Local companies baffled by award of school contract
Shawn Swanby built his high-tech company from the ground up, starting in his living room in 1997 back when he was a University of Idaho student.
Now he runs a Post Falls-based firm that provides technology services to schools across the Northwest, from the Coeur d’Alene School District to Seattle Public Schools. But he couldn’t win a statewide contract in Idaho to provide wireless networks in high schools; nor could a Twin Falls, Idaho, education technology firm that already has worked with 71 of Idaho’s 113 school districts.
Instead, the 5- to 15-year, multimillion-dollar contract went to a politically connected Nashville, Tenn., firm.
Both Idaho firms – which were the two runners-up among nine bidders for the contract – say the state’s taxpayers will pay much more because of the way the deal’s been structured than they would if school districts had come to companies like them, as they’ve done in the past. The state maintains the contract is the most cost-effective solution to get Wi-Fi into all its high schools.
“We’ve been doing it for a long time,” said Swanby, president and CEO of Ednetics. “This isn’t like a new thing we decided to get into. We’ve actually been providing wireless network infrastructure design and implementation for 12 years. It’s a technology we really understand.”
Nate Bondelid, president of Tek-Hut Inc. in Twin Falls, said his company’s bid was for $1.6 million a year – $500,000 less than Education Networks of America’s successful $2.11 million-a-year bid. “I could understand if we were $50,000 or even $100,000 a year less,” he said. “ENA’s a huge company, we’re a small business in the state of Idaho.” But, he said, “That’s a lot of money. That’s a half a million dollars per year.”
The two born-and-bred Idaho firms are concerned over the bidding process and say some aspects of it were puzzling. “It was very much slanted,” Bondelid said.
Both expected the state to ask for a demonstration of their technology, but it never did. Both said they had numerous questions about the state’s request for proposals that the state declined to answer.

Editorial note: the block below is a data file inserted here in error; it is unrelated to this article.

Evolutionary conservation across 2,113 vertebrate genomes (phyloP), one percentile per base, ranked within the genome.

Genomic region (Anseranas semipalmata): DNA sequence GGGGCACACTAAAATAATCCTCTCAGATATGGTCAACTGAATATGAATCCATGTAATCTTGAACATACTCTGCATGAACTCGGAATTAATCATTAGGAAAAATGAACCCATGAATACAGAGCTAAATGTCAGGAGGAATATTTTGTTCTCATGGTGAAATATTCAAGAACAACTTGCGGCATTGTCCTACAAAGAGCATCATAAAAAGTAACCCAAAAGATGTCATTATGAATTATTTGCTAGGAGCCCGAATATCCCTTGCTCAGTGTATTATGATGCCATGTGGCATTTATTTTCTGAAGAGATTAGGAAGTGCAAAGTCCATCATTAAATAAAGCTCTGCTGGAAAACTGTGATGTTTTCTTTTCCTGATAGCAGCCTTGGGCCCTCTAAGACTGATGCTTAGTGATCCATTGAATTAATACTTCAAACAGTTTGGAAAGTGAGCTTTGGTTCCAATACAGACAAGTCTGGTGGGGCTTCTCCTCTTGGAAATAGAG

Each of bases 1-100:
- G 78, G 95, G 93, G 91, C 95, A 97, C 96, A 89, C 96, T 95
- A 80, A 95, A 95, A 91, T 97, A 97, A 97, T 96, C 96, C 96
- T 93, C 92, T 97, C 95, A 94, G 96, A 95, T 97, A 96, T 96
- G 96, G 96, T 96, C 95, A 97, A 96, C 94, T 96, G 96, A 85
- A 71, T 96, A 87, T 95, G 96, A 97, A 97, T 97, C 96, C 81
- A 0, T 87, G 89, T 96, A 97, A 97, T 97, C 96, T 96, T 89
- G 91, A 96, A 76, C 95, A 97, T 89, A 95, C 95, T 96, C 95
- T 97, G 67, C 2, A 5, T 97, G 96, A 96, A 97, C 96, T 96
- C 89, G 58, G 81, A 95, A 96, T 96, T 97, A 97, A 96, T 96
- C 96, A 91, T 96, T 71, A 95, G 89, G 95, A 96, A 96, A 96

Oddest of all, the two said, was the decision to set an all-or-nothing price, regardless of how many schools participate in the service. “I think it’s highly irregular,” Swanby said, “because what it’s doing is it’s creating potentially a financial buffer in the contract for the out-of-state company that this was awarded to.”
As a result, any school that decides to sign on with one of the two Idaho firms instead of participating in the statewide contract means more profits for ENA – because it’ll be paid for work that it won’t have to do.
Plus, the contract requires that the vendor own all the equipment it installs in schools and remove it if the contract ends – including miles of cabling that would carry the wireless service to each access point in a school, with a typical high school needing about 40 access points. “It just seems weird,” Swanby said, adding that he’s never bid on a contract with that requirement. In the future, he said, “It creates a very large cost barrier for anyone else to come in and be competitive.”
Last week, the Coeur d’Alene School District announced that it has selected Ednetics to provide districtwide Wi-Fi in all 17 of its schools plus its district office and other locations, for a one-time cost of $278,000.
Swanby said his firm and a related high-bandwidth fiber company have invested $18 million in facilities and fiber optics in Idaho in the last few years. “We’re proud of the success that we’ve had here, and the work that we’ve been able to do for our customers, for the school districts both in Idaho and across the Northwest,” he said. “This award is not going to change that for us. I think that we’re still very committed to Idaho, and we’re very committed to the schools, our customers.”
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